the equation. Printing dvds can't be that expensive. As a corollary, I've heard
print publishers say that the physical printing and shipping of books is a small
percentage of the cost for creating the book; I can only imagine that it is similar
for video game development (the physical printing of the software onto a disc is a
small percentage of the cost). [Sorry about my weird paragraphing, the "roll-over ad
is blocking a quarter of my post area, and I can't seem to close it].

Is the assertion that AAA games will be profitable when digital becomes the only way
to purchase games because publishers will be able to keep the cost of the game
artificially inflated? This occurs on the Xbox and Sony marketplaces--games that are
old tend to stay at $60 (or near it) even as retailers have begun to cut the price
of the discs. And this isn't about used games. A year after Demons Souls came out, I
bought a NEW copy at Target for $19.

I wish that those who say digital distribution is the only way to stay profitable would
explain in more detail [i]why{/i] they make this claim. Perhaps that would enable
those of us who cling to our discs to be able to come to their way of thinking. Of course
it may also have the effect of showing us just how terrible such a development would be
for consumers.

MiskWisk:

DVS BSTrD:
I'm nobody
who are you?
Are you nobody to?

Hey Nobody! Fancy seeing you here!
It's me, Nobody.

OT: Guess I can add him to the box of people I'm not going to listen to in the future.

I think Polyphemus wants a word with you two.

OP: Almost all my games bar the older ones are digital now. Sure, its a bugger to have to download them rather than install off-disk, but I live far away enough from a GAME store to make it worthwhile.

I care.

I have a lot of games and I like collecting them. There is no fun in having a digital collection. Also, if he thinks it will be profitable going all digital then he forgets that the price has to drop significantly to make people want to go all digital.

Also, the issue was never the fact that it was digital vs. disc based on the X180 so I don't know why he brings that up.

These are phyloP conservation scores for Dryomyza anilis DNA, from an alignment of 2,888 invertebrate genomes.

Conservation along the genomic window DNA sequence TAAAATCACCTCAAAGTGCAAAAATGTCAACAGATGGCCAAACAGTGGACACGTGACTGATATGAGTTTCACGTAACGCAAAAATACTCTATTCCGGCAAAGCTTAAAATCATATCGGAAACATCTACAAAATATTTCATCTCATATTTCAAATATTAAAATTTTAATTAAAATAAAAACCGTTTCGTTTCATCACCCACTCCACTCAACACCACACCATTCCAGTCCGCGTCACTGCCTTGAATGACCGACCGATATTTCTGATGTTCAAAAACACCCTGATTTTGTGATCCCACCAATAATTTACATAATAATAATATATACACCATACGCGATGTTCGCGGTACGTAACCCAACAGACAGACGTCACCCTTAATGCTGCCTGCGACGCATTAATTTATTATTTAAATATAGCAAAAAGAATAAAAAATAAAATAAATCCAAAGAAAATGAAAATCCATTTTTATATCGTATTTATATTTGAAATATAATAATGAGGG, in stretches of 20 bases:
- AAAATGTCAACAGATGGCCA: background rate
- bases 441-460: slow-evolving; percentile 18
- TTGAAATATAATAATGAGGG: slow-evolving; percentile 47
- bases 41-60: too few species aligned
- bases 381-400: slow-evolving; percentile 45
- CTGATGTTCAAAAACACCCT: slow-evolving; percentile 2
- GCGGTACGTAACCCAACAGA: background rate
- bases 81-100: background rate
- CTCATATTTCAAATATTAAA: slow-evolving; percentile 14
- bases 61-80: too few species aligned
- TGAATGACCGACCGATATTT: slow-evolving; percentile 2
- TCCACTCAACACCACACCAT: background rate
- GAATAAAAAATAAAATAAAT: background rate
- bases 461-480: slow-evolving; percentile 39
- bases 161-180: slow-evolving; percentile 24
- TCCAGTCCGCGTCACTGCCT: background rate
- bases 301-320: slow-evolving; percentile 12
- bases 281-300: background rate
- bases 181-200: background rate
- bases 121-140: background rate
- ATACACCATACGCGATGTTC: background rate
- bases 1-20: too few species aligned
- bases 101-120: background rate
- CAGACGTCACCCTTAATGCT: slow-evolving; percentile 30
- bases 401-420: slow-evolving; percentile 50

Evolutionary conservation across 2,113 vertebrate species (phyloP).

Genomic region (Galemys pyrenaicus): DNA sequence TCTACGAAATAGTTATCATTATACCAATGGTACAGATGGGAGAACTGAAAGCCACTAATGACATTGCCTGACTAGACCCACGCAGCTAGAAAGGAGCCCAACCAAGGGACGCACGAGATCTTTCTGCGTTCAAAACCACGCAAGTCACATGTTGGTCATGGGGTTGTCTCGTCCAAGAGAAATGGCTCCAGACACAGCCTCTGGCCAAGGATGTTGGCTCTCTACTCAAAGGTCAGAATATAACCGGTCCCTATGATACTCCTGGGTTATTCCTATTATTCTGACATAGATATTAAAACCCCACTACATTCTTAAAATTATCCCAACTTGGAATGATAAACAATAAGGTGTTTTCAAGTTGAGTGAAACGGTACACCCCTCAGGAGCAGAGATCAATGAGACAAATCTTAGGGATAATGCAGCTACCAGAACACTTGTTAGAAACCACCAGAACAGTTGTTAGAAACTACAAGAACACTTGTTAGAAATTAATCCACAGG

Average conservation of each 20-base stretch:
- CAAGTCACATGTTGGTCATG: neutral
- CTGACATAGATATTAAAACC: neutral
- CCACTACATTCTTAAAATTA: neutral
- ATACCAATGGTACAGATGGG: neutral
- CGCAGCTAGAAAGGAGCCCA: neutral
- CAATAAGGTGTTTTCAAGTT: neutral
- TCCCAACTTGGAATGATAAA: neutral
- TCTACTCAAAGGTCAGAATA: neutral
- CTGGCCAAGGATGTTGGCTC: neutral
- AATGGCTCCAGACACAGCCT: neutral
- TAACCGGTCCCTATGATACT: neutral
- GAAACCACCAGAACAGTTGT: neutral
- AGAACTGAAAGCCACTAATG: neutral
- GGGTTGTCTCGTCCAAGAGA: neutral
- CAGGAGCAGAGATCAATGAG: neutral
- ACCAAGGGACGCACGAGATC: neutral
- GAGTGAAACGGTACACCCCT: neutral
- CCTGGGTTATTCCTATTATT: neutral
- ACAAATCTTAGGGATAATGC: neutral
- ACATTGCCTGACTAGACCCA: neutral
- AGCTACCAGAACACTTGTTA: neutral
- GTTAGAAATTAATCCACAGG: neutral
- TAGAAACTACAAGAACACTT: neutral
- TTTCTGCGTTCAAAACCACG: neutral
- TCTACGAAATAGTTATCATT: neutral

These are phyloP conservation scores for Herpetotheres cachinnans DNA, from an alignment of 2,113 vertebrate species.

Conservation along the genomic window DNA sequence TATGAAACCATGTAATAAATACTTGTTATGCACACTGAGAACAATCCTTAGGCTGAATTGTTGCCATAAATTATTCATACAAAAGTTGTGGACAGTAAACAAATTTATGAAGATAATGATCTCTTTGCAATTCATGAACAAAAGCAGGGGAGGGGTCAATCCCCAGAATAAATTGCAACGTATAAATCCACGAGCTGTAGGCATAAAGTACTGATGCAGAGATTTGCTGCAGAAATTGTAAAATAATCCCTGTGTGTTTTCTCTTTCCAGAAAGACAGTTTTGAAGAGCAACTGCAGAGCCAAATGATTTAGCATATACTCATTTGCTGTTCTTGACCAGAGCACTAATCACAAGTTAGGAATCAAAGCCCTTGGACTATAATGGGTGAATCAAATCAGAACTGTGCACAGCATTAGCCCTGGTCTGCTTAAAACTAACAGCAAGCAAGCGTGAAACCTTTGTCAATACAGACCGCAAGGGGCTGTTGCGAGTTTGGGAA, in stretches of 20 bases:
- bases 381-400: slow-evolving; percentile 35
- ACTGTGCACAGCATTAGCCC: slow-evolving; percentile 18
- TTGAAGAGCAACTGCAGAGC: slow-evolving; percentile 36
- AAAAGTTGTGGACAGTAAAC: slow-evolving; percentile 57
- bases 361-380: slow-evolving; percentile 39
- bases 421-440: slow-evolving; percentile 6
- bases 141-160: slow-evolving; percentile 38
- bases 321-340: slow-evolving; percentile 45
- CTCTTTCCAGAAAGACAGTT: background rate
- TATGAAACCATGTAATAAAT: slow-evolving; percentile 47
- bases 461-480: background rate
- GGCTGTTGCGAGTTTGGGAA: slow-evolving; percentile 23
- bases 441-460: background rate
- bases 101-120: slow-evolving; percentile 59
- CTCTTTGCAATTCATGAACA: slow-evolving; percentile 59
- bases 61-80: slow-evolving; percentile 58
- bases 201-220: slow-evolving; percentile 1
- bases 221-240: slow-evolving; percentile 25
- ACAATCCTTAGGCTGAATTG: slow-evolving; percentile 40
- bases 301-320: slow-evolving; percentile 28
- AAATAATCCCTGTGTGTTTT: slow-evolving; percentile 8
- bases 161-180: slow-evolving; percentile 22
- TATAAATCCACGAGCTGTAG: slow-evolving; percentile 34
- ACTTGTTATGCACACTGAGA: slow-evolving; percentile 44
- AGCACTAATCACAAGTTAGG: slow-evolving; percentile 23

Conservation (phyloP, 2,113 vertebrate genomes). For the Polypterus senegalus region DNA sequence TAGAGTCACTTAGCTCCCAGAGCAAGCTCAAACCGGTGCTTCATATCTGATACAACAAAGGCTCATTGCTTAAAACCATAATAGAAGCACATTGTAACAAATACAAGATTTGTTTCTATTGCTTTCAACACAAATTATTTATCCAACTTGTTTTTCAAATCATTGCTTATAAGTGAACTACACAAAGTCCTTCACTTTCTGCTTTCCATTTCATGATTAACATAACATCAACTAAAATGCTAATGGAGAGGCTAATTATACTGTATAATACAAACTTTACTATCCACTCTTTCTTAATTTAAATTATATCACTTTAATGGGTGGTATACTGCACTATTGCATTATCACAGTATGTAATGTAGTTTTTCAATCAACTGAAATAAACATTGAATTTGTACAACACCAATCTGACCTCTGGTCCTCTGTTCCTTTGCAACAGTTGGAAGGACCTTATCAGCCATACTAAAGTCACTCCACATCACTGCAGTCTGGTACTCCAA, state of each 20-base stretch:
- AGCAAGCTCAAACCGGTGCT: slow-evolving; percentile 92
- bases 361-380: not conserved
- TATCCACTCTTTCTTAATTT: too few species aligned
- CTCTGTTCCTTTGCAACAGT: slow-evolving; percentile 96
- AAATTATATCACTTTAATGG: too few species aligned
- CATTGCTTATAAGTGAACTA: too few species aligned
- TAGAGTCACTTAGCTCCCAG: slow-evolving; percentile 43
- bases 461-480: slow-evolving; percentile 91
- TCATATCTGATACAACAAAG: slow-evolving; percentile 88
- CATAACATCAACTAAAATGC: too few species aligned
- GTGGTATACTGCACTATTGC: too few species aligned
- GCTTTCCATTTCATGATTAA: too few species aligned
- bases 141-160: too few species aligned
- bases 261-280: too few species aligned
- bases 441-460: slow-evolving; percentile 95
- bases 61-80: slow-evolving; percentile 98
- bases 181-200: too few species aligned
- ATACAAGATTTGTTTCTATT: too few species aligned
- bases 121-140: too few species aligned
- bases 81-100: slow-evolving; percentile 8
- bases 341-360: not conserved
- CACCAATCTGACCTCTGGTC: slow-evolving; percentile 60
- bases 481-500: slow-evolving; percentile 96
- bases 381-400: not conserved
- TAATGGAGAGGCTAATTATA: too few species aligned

Oh... and for all you research people out there, I have over 100 games on Steam and 50 on GOG. I have never paid over $9.99 for any game on either service. And I won't. I won't gamble more than a rental price on a game I don't know about.

But the industry also needs to expand its scope beyond the usual fare, he said, noting that he's been to four E3 events and they've been dominated by the same things every time. "We all like space marines and shooters, but come on, we need to talk about something else."

Says the guy who only makes assassins creed games.

jericu:
Yeah, duh, nobody cares about physical stuff anymore. That's why movies, books, comics, and music are all only available digitally now and nobody buys... oh wait, DVD's, Books, Comics, and Music CD's are still around? And they're still profitable? Potentially because the people who make those media have realistic views on how much money they can expect to make from a product and put money into projects accordingly instead of pumping too much money in and then blaming the consumer when 3.5 million sales is "disappointing?"

Huh. How about that.

Exactly what I was thinking. The industry's been taking the piss for the few years, lessening the rights of the consumer, making horrible business decisions and then blaming us when things don't go well for them. The sooner they crash the better for all of us.

I Think most people prefer hard copies to be fair. My internet is terrible so DL a game can take days!

Personally, I like this guy. I want all my assholes to be walking around, displaying their asshole-ness for everyone to see, that way I can tell from a mile away what I'm gonna get myself into if I try to have any dealings with said asshole. Those secret, in the closet assholes are the ones I can't stand.

So thank you Mr. Desilets, I know exactly what to expect from you whenever you open your mouth.

The more I hear about the game industry, the more I'm beginning to get worried about them.

Apparently, most of the higher executives seem to think the "average gamer" is some pampered kid or adult with an awesome Internet connection in some sprawling metropolis that can afford to buy all of the big titles at launch date and can afford all of the perks along with the usual online Internet fee AND the additional fee most consoles require for online play.

Sure, that does amount for a lot of gamers. Probably, like, maybe 10% of them. I know a lot of overseas gamers that do not have connections comparable to us US citizens, and rural gamers have it even tougher. There are even a lot more gamers that buy the console for the sole purpose of the single-player experience (see: Fallout, Skyrim, Dishonored, etc.) and are switching to computers or simply are just fading off the radar as a result of this vehement and violent backlash to their specific kind of gaming.